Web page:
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Discussion Starter #1 (Edited)
I am having a bear of a time bleeding the brake system on a 1969 GTV and I am wondering if anyone can post some experience with good bleeding technique. My main problem is that I cannot get a consistent pedal feel, and I think I still have air in the system...though I can't be sure what the actual problem is for sure. With the car not running (no boost) I have to pump the pedal a few times to get good pressure, but it will almost always bleed down and pedal goes to the floor. With the engine running (boost on) it does a similar thing.

The car has had quite a bit of brake work in the past few days:

New front calipers.
Newly rebuilt master cylinder.
New Boosters (from Classic Alfa).

Originally the car had a very sticky and inconsistent brake pedal feel. It also would on occasion get a lock up of the front brakes (after releasing the pedal). New front calipers and boosters seem to have gotten rid of those two issues but then I choose to rebuild the master because it had a slight seap. I found a high quality rebuild kit which I sourced from Jon Norman and the cylinder was in pretty nice shape internally. There are no leaks in the system anymore and I've tried all bleed methods:

Gravity bleed.
Power bleed at 15psi.
2-man bleeding
3-man bleeding
Vacuum bleeding at each caliper
Vacuum bleeding at the reservoir
Cracking open the lines at each booster (under pedal pressure)
Cracking open the lines at the master (under pedal pressure)
Tapping on all components

My only doubt is that I possibly still have a master cylinder issue because when I pump the brakes and build pressure, I can hear a "whishing" sound coming from inside the master.Maybe it is air returning to the reservoir? or maybe my rebuild failed?

NO luck! I am defeated. Help!

PS: I believe I have read every "1969" brake bleeding thread on here haha.
 

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I have a 70 model gtv which is right hand drive, but still dual circuit, I spent over a year trying to sort it, rebuilt the calipers, the car had had 2 new matser cylinders, rebuilt both boosters, 1 of them 3 times, turned out the shiny new looking bias valve at the rear had been badly overhauled. there were no leaks out but as you released the brakes it sucked air in. put a new one in and all was solved. but it sounds like your master cylinder is your problem. cheers Ian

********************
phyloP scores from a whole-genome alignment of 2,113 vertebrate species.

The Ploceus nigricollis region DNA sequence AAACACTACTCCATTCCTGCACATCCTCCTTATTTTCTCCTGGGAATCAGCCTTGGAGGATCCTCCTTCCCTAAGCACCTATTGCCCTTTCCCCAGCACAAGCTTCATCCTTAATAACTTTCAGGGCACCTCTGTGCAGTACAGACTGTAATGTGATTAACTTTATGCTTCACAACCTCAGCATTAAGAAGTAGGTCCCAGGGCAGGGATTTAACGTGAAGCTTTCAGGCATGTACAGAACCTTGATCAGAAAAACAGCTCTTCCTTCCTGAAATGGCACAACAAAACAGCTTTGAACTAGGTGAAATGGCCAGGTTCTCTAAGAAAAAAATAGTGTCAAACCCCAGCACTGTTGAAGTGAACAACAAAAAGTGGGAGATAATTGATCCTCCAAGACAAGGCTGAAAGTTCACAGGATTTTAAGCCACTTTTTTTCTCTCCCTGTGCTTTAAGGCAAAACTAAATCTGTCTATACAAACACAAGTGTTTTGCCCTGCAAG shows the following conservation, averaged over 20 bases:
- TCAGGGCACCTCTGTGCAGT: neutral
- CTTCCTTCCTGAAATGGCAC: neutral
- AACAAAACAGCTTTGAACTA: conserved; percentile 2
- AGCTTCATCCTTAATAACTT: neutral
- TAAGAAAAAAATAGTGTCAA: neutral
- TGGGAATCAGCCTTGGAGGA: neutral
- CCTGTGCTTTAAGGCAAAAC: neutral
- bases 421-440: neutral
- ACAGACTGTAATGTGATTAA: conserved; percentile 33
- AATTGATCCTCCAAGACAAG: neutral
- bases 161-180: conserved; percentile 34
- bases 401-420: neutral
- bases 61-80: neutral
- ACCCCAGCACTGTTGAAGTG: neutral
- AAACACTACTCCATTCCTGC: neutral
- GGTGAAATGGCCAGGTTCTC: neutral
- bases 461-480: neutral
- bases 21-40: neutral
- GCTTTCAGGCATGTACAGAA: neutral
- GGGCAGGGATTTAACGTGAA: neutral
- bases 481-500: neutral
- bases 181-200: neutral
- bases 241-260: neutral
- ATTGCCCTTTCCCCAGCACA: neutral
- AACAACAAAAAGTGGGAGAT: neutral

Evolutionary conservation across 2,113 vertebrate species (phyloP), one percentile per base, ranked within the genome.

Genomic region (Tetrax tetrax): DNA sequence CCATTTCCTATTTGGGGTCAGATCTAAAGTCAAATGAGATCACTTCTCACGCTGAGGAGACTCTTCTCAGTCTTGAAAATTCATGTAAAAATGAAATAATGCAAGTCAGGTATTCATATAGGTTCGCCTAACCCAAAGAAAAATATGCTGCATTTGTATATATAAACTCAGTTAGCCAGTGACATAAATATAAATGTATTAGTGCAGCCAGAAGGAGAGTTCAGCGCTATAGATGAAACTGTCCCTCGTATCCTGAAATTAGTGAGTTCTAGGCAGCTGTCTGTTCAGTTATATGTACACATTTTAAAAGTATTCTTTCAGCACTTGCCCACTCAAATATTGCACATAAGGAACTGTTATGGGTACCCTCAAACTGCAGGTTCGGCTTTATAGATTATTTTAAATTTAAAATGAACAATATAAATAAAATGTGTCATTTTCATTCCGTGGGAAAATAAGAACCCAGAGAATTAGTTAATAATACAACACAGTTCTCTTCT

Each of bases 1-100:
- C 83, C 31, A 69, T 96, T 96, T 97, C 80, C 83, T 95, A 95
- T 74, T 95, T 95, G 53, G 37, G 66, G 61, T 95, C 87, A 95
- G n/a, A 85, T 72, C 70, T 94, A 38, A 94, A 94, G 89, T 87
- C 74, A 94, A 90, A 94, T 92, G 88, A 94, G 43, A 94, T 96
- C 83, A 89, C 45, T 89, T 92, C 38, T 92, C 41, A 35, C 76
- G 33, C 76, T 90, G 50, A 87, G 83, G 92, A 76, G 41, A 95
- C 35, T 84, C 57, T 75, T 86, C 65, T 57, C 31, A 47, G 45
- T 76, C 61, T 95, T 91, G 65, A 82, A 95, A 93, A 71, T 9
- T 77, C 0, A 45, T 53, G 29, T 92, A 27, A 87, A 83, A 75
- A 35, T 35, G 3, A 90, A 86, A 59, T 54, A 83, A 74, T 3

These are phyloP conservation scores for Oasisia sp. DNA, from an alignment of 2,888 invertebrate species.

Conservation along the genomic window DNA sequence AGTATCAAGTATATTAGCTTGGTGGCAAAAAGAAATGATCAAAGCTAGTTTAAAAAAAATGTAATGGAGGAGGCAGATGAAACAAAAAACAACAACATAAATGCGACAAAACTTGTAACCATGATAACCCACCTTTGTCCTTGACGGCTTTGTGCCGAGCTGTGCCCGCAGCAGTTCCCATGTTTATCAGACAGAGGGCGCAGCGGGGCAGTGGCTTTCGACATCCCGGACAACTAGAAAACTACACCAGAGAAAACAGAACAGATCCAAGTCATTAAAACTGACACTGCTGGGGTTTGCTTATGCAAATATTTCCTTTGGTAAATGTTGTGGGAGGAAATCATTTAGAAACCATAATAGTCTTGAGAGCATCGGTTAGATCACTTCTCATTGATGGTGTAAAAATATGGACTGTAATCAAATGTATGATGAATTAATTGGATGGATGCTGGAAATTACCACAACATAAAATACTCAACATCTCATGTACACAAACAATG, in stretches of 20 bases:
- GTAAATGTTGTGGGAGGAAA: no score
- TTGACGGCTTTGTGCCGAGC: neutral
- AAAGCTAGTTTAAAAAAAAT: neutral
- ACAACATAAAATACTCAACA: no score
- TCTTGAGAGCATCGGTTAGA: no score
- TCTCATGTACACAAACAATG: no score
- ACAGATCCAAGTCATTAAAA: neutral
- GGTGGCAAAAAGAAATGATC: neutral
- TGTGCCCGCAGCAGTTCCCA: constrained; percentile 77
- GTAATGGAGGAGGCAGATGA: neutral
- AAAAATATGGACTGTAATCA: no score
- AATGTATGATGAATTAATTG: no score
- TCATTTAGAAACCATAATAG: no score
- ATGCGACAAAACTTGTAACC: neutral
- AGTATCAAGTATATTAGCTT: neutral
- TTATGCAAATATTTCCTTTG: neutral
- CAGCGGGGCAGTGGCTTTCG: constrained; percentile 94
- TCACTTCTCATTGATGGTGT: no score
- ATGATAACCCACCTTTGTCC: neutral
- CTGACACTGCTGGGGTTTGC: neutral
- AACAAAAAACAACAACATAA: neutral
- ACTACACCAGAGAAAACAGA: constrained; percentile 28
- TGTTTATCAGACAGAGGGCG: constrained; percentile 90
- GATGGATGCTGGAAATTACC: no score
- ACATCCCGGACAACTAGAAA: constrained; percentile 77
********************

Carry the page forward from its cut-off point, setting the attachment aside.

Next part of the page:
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I have to pump the pedal a few times to get good pressure, but it will almost always bleed down and pedal goes to the floor. With the engine running (boost on) it does a similar thing.
If the pedal goes to the floor after you have built pressure and you are not losing fluid anywhere then it seems to me that it must be the master cylinder. There are about a half dozen seals in that cylinder that must be installed in the right direction. You might want to double check that. Also check for seals that may have gotten nicked during installation and scoring on the MC.
 

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Discussion Starter #4
Update, I bit the bullet, swallowed my pride and bought a new master cylinder for this car.

After a very strange bleeding procedure which consisted of:
Light and very slow pumping of brake pedal about 40 times to prime system.
Pressure bleed with 15psi at the reservoir.
2-man bleed: pump pedal until pressure builds, hold pressure and then open bleed screw (about 10 cycles per corner).
Start car to activate boosters and repeat the 2-man bleed.
Spirited drive with hard brake testing...

During the entire bleed procedure the pedal was inconsistent and took many pumps to build pressure and then all of a sudden brakes came in and started working amazing. I just test drove the car and the brakes are better then they've ever been..... Very strange. The funny part is that I hardly got any air coming through the bleed line after the first couple of bleed cycles, yet after enough wasting of nice good fluid, it just started working. I went through about 2 liters of fluid total.

To summarize:My rebuild of the master cylinder was no good. The "whishing" sound coming from the rebuild cylinder was not present once I swapped in the brand new unit......the one I rebuilt must have had an issue, or the seals were junk.....anyways dual circuit brake bleeding sucks, good luck.
 

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The 1969 cars are notoriously hard to bleed. In this case it seems a bad master cylinder was the problem but this is not always the case.

One thing we have had good luck with is bleeding the car with the front wheels on the ground and the back of the car on high jack stands. Sometimes, letting the car sit overnight with the rear raised like this also helps. This seems to get a good pedal much faster than simply bleeding multiple times with the car on flat ground.
 

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vespam5

Here are the Alfa service bulletin's for bleeding the brakes on the early dual systems.

I thought I had the tool bulletin for the brake bleeding tool. But I only have the updated on from 1973. But more then likely its the same from the floor pedal car. One interesting thing to note is the recommended pressure is around 42 psi.

A kit from this company will do the same as the Alfa power bleeder.

https://www.motiveproducts.com/collections/import-power-bleeder-kits